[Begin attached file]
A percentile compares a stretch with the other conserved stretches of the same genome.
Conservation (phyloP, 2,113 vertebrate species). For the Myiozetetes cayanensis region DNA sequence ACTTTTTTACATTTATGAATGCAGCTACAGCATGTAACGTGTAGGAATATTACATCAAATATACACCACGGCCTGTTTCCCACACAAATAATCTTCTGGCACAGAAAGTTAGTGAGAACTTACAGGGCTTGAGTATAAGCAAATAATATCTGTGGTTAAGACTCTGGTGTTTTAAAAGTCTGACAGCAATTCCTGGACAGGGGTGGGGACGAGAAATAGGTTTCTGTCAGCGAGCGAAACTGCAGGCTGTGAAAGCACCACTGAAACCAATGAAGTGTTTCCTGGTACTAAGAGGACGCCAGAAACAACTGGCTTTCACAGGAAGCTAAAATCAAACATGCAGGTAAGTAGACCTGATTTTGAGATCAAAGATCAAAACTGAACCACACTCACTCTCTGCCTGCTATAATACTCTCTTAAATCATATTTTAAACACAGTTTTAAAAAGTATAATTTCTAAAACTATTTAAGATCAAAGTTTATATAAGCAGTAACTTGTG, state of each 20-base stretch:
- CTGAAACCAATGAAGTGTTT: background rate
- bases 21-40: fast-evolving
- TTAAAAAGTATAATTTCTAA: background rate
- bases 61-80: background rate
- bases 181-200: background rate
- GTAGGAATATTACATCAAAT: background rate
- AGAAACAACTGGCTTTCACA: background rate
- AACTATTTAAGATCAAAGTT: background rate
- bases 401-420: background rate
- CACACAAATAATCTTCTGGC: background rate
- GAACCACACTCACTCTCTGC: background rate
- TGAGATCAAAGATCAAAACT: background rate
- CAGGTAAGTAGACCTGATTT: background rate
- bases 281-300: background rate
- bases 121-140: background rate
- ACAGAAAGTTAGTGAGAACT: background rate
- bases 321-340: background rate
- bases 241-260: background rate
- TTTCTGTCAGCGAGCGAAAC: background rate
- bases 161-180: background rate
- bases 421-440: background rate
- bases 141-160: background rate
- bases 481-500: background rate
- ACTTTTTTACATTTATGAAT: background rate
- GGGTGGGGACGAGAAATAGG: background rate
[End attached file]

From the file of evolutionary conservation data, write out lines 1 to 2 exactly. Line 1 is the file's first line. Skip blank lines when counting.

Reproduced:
A percentile compares a stretch with the other conserved stretches of the same genome.
Conservation (phyloP, 2,113 vertebrate species). For the Myiozetetes cayanensis region DNA sequence ACTTTTTTACATTTATGAATGCAGCTACAGCATGTAACGTGTAGGAATATTACATCAAATATACACCACGGCCTGTTTCCCACACAAATAATCTTCTGGCACAGAAAGTTAGTGAGAACTTACAGGGCTTGAGTATAAGCAAATAATATCTGTGGTTAAGACTCTGGTGTTTTAAAAGTCTGACAGCAATTCCTGGACAGGGGTGGGGACGAGAAATAGGTTTCTGTCAGCGAGCGAAACTGCAGGCTGTGAAAGCACCACTGAAACCAATGAAGTGTTTCCTGGTACTAAGAGGACGCCAGAAACAACTGGCTTTCACAGGAAGCTAAAATCAAACATGCAGGTAAGTAGACCTGATTTTGAGATCAAAGATCAAAACTGAACCACACTCACTCTCTGCCTGCTATAATACTCTCTTAAATCATATTTTAAACACAGTTTTAAAAAGTATAATTTCTAAAACTATTTAAGATCAAAGTTTATATAAGCAGTAACTTGTG, state of each 20-base stretch: